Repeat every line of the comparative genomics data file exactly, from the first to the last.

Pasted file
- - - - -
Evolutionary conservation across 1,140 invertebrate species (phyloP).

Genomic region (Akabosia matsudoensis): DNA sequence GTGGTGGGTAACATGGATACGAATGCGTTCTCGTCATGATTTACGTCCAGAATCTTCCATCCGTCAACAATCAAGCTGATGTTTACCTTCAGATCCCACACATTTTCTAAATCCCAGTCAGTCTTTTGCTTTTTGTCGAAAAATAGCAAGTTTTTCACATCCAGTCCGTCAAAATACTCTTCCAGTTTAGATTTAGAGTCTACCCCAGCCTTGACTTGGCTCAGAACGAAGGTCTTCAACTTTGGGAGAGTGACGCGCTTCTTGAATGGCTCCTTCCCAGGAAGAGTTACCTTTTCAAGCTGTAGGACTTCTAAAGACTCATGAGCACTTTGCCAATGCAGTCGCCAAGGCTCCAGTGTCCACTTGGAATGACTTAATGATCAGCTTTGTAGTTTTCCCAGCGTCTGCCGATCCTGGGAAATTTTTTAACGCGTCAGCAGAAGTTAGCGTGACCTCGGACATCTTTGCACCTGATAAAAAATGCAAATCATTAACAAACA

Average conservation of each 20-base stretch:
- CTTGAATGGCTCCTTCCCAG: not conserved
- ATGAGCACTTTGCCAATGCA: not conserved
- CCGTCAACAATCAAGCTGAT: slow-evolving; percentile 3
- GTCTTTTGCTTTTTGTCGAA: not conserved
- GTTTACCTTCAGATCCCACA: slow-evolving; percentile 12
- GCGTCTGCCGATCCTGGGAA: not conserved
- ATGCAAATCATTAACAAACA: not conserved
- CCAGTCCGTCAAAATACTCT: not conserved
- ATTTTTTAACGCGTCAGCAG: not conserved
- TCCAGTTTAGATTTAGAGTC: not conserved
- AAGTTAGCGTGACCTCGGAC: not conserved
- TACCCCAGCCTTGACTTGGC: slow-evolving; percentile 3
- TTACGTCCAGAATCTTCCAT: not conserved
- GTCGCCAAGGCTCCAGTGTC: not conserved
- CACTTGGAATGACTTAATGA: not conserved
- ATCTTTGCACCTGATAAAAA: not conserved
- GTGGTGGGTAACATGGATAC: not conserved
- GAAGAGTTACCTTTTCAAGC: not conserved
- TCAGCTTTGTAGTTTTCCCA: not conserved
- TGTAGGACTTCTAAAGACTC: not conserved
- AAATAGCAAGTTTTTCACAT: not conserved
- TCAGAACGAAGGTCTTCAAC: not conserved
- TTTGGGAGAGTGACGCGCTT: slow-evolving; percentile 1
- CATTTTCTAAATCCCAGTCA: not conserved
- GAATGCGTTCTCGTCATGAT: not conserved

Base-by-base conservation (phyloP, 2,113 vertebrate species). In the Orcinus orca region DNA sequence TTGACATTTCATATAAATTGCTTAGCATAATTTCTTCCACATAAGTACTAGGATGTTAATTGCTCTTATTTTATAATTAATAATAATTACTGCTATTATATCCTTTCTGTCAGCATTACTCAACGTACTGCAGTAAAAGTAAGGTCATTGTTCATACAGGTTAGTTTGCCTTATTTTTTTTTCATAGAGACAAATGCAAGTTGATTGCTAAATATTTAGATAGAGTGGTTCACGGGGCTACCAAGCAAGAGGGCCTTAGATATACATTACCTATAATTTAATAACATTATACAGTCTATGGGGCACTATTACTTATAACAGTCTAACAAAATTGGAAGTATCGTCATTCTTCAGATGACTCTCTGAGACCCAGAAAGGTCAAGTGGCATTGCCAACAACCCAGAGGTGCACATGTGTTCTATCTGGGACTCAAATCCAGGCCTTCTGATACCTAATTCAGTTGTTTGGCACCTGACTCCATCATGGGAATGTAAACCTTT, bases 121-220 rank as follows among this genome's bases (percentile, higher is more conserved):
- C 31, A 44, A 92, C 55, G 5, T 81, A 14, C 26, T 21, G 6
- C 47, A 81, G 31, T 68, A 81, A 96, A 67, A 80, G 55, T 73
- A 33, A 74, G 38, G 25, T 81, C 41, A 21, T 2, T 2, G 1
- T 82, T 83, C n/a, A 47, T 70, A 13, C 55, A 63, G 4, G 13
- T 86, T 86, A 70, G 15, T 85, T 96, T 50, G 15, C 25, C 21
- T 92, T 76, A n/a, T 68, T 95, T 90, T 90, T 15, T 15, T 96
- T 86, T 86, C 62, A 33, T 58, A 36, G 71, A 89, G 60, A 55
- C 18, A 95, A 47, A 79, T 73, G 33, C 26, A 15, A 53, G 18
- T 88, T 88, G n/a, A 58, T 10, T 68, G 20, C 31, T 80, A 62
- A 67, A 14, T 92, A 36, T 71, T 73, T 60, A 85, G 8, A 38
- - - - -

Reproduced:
Evolutionary conservation across 1,140 invertebrate species (phyloP).

Genomic region (Akabosia matsudoensis): DNA sequence GTGGTGGGTAACATGGATACGAATGCGTTCTCGTCATGATTTACGTCCAGAATCTTCCATCCGTCAACAATCAAGCTGATGTTTACCTTCAGATCCCACACATTTTCTAAATCCCAGTCAGTCTTTTGCTTTTTGTCGAAAAATAGCAAGTTTTTCACATCCAGTCCGTCAAAATACTCTTCCAGTTTAGATTTAGAGTCTACCCCAGCCTTGACTTGGCTCAGAACGAAGGTCTTCAACTTTGGGAGAGTGACGCGCTTCTTGAATGGCTCCTTCCCAGGAAGAGTTACCTTTTCAAGCTGTAGGACTTCTAAAGACTCATGAGCACTTTGCCAATGCAGTCGCCAAGGCTCCAGTGTCCACTTGGAATGACTTAATGATCAGCTTTGTAGTTTTCCCAGCGTCTGCCGATCCTGGGAAATTTTTTAACGCGTCAGCAGAAGTTAGCGTGACCTCGGACATCTTTGCACCTGATAAAAAATGCAAATCATTAACAAACA

Average conservation of each 20-base stretch:
- CTTGAATGGCTCCTTCCCAG: not conserved
- ATGAGCACTTTGCCAATGCA: not conserved
- CCGTCAACAATCAAGCTGAT: slow-evolving; percentile 3
- GTCTTTTGCTTTTTGTCGAA: not conserved
- GTTTACCTTCAGATCCCACA: slow-evolving; percentile 12
- GCGTCTGCCGATCCTGGGAA: not conserved
- ATGCAAATCATTAACAAACA: not conserved
- CCAGTCCGTCAAAATACTCT: not conserved
- ATTTTTTAACGCGTCAGCAG: not conserved
- TCCAGTTTAGATTTAGAGTC: not conserved
- AAGTTAGCGTGACCTCGGAC: not conserved
- TACCCCAGCCTTGACTTGGC: slow-evolving; percentile 3
- TTACGTCCAGAATCTTCCAT: not conserved
- GTCGCCAAGGCTCCAGTGTC: not conserved
- CACTTGGAATGACTTAATGA: not conserved
- ATCTTTGCACCTGATAAAAA: not conserved
- GTGGTGGGTAACATGGATAC: not conserved
- GAAGAGTTACCTTTTCAAGC: not conserved
- TCAGCTTTGTAGTTTTCCCA: not conserved
- TGTAGGACTTCTAAAGACTC: not conserved
- AAATAGCAAGTTTTTCACAT: not conserved
- TCAGAACGAAGGTCTTCAAC: not conserved
- TTTGGGAGAGTGACGCGCTT: slow-evolving; percentile 1
- CATTTTCTAAATCCCAGTCA: not conserved
- GAATGCGTTCTCGTCATGAT: not conserved

Base-by-base conservation (phyloP, 2,113 vertebrate species). In the Orcinus orca region DNA sequence TTGACATTTCATATAAATTGCTTAGCATAATTTCTTCCACATAAGTACTAGGATGTTAATTGCTCTTATTTTATAATTAATAATAATTACTGCTATTATATCCTTTCTGTCAGCATTACTCAACGTACTGCAGTAAAAGTAAGGTCATTGTTCATACAGGTTAGTTTGCCTTATTTTTTTTTCATAGAGACAAATGCAAGTTGATTGCTAAATATTTAGATAGAGTGGTTCACGGGGCTACCAAGCAAGAGGGCCTTAGATATACATTACCTATAATTTAATAACATTATACAGTCTATGGGGCACTATTACTTATAACAGTCTAACAAAATTGGAAGTATCGTCATTCTTCAGATGACTCTCTGAGACCCAGAAAGGTCAAGTGGCATTGCCAACAACCCAGAGGTGCACATGTGTTCTATCTGGGACTCAAATCCAGGCCTTCTGATACCTAATTCAGTTGTTTGGCACCTGACTCCATCATGGGAATGTAAACCTTT, bases 121-220 rank as follows among this genome's bases (percentile, higher is more conserved):
- C 31, A 44, A 92, C 55, G 5, T 81, A 14, C 26, T 21, G 6
- C 47, A 81, G 31, T 68, A 81, A 96, A 67, A 80, G 55, T 73
- A 33, A 74, G 38, G 25, T 81, C 41, A 21, T 2, T 2, G 1
- T 82, T 83, C n/a, A 47, T 70, A 13, C 55, A 63, G 4, G 13
- T 86, T 86, A 70, G 15, T 85, T 96, T 50, G 15, C 25, C 21
- T 92, T 76, A n/a, T 68, T 95, T 90, T 90, T 15, T 15, T 96
- T 86, T 86, C 62, A 33, T 58, A 36, G 71, A 89, G 60, A 55
- C 18, A 95, A 47, A 79, T 73, G 33, C 26, A 15, A 53, G 18
- T 88, T 88, G n/a, A 58, T 10, T 68, G 20, C 31, T 80, A 62
- A 67, A 14, T 92, A 36, T 71, T 73, T 60, A 85, G 8, A 38